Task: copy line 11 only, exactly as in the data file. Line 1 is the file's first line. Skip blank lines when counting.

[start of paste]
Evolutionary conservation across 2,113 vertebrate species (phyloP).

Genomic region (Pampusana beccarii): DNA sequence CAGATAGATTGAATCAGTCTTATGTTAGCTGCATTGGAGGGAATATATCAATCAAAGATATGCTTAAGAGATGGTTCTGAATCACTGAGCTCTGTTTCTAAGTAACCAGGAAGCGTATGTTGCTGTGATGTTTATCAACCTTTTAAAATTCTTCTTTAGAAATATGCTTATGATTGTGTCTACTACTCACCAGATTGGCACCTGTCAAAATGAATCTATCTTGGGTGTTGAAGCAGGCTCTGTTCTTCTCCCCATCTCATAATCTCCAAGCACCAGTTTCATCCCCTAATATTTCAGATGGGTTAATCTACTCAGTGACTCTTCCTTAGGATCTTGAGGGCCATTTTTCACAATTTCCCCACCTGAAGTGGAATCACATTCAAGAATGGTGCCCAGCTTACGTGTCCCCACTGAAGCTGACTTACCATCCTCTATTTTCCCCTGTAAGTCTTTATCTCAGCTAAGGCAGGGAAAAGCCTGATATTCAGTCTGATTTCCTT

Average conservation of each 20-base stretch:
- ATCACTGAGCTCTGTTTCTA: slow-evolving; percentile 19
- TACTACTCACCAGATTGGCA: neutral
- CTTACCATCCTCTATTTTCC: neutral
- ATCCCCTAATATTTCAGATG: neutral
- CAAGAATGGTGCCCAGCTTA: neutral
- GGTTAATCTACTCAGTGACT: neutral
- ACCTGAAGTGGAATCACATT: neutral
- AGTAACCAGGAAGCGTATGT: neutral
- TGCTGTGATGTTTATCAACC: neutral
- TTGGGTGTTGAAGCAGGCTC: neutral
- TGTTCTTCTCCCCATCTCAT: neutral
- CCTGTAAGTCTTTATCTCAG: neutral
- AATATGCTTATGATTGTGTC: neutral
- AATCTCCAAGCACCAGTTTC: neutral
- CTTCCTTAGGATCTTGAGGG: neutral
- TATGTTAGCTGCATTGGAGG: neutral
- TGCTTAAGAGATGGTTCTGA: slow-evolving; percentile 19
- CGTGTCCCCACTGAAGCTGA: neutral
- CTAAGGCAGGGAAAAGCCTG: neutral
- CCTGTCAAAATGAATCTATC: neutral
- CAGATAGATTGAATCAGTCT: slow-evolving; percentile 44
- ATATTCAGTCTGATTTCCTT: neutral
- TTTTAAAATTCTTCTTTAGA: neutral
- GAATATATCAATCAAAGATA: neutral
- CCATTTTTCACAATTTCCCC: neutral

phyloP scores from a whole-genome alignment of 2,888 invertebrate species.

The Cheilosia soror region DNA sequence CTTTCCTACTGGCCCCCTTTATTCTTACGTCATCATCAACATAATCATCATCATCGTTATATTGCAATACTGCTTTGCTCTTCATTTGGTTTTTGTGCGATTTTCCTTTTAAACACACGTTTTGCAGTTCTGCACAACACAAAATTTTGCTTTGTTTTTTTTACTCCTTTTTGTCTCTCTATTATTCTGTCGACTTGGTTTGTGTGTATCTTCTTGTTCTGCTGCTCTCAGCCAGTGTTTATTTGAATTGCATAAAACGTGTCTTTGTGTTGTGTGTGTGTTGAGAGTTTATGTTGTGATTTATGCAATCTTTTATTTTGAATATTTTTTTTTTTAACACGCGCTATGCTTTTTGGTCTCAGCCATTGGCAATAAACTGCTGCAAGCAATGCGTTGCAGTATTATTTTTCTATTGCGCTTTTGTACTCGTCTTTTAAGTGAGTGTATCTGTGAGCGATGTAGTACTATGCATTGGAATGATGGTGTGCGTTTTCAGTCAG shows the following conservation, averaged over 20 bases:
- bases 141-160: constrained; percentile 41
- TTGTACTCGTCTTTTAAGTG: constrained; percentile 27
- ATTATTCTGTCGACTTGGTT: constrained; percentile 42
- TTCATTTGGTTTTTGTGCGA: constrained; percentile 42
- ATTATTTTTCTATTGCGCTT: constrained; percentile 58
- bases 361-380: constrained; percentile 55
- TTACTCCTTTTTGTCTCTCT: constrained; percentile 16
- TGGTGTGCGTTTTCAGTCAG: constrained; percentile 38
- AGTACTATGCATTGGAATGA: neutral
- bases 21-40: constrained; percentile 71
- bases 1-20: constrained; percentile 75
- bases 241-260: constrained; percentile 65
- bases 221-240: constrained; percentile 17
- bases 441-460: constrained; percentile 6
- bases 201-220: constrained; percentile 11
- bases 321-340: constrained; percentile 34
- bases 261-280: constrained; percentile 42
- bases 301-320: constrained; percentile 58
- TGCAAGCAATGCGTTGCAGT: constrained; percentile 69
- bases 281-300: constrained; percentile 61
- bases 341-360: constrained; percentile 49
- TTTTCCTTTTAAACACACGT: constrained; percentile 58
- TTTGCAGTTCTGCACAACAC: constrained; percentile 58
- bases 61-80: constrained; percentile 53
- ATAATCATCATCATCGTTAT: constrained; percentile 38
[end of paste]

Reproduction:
- AGTAACCAGGAAGCGTATGT: neutral